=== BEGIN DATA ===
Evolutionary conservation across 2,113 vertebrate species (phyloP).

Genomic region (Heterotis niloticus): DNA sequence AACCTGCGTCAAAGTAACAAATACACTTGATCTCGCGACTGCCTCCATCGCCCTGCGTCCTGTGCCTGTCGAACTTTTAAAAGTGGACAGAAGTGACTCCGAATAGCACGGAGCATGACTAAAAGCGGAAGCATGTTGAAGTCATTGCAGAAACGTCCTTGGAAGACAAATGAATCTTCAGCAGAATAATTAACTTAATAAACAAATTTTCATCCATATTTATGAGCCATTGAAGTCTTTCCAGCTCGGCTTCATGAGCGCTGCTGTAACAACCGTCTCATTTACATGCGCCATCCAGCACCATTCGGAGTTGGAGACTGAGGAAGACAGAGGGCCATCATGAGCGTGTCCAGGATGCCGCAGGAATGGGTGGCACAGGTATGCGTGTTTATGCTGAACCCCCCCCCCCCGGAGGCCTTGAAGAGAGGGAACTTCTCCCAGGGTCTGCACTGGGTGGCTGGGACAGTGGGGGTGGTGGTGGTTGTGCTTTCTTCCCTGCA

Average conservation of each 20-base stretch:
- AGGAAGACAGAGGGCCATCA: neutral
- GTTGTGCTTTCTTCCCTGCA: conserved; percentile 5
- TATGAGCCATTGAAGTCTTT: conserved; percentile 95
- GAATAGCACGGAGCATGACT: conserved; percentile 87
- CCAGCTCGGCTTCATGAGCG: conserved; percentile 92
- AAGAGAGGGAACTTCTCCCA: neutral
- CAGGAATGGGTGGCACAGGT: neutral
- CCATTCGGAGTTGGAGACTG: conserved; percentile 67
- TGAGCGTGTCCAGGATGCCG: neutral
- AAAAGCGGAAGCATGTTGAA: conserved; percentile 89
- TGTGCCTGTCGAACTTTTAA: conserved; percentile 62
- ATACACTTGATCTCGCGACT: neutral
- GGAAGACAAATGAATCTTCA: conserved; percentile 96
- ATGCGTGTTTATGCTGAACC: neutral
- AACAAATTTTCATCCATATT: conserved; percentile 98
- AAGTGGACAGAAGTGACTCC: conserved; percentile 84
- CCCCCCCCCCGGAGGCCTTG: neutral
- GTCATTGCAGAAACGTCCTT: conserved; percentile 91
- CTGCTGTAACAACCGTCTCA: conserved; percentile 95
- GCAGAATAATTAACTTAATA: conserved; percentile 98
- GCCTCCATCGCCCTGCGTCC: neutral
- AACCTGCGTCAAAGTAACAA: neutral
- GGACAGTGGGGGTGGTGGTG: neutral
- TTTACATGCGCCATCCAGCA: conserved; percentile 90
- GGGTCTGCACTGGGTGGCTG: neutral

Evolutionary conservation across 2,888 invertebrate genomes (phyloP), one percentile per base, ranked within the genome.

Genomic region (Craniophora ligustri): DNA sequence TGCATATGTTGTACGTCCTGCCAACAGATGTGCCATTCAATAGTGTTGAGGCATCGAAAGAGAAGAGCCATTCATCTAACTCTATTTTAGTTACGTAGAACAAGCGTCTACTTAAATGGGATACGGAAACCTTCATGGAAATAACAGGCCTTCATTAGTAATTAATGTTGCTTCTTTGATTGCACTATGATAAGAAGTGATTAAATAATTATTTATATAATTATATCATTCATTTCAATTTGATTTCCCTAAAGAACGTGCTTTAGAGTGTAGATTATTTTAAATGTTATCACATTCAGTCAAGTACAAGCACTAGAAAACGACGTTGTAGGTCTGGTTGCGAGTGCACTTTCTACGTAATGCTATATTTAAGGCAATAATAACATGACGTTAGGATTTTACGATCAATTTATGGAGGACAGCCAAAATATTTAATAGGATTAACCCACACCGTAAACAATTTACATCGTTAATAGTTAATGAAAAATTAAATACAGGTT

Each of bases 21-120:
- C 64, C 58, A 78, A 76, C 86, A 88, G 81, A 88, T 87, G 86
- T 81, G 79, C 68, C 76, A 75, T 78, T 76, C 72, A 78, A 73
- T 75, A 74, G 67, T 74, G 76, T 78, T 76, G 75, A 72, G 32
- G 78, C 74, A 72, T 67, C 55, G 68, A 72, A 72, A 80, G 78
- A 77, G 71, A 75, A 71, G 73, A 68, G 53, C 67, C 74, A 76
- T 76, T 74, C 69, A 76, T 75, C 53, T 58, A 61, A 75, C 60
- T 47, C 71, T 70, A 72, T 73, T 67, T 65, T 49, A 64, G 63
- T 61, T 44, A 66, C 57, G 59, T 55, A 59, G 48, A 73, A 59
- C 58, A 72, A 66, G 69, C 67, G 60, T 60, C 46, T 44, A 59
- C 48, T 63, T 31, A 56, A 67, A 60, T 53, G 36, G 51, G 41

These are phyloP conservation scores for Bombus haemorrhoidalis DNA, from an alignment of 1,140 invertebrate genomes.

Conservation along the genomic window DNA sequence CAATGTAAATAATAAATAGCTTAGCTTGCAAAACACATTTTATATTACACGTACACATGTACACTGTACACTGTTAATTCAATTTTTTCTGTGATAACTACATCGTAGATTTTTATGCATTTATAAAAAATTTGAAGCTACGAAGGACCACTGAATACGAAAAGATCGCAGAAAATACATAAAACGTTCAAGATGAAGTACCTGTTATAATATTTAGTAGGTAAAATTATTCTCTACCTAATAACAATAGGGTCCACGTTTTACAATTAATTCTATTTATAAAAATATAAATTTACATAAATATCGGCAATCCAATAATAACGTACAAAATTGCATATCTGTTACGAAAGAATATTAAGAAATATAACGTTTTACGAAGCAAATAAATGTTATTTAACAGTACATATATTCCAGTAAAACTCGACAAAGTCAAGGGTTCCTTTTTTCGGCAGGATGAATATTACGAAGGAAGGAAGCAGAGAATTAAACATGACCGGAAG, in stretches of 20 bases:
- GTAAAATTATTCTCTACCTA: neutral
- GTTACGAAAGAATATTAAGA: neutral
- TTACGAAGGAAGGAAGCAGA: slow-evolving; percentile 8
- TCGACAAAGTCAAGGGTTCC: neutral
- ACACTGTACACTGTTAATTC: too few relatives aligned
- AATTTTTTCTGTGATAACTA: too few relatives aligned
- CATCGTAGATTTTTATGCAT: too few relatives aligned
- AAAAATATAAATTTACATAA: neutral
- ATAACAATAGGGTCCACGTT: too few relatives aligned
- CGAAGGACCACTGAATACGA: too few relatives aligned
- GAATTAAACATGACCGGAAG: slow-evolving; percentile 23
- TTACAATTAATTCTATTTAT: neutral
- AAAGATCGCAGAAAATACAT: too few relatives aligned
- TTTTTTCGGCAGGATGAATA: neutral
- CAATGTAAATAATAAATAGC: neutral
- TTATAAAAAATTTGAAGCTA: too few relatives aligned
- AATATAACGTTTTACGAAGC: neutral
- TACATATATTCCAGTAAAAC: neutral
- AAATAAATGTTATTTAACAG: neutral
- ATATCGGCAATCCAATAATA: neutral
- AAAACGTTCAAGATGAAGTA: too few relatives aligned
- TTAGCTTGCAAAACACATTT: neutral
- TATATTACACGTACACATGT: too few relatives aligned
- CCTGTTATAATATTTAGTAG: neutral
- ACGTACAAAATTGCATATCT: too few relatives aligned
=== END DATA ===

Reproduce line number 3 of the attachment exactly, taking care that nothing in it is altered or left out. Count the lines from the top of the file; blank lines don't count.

Average conservation of each 20-base stretch: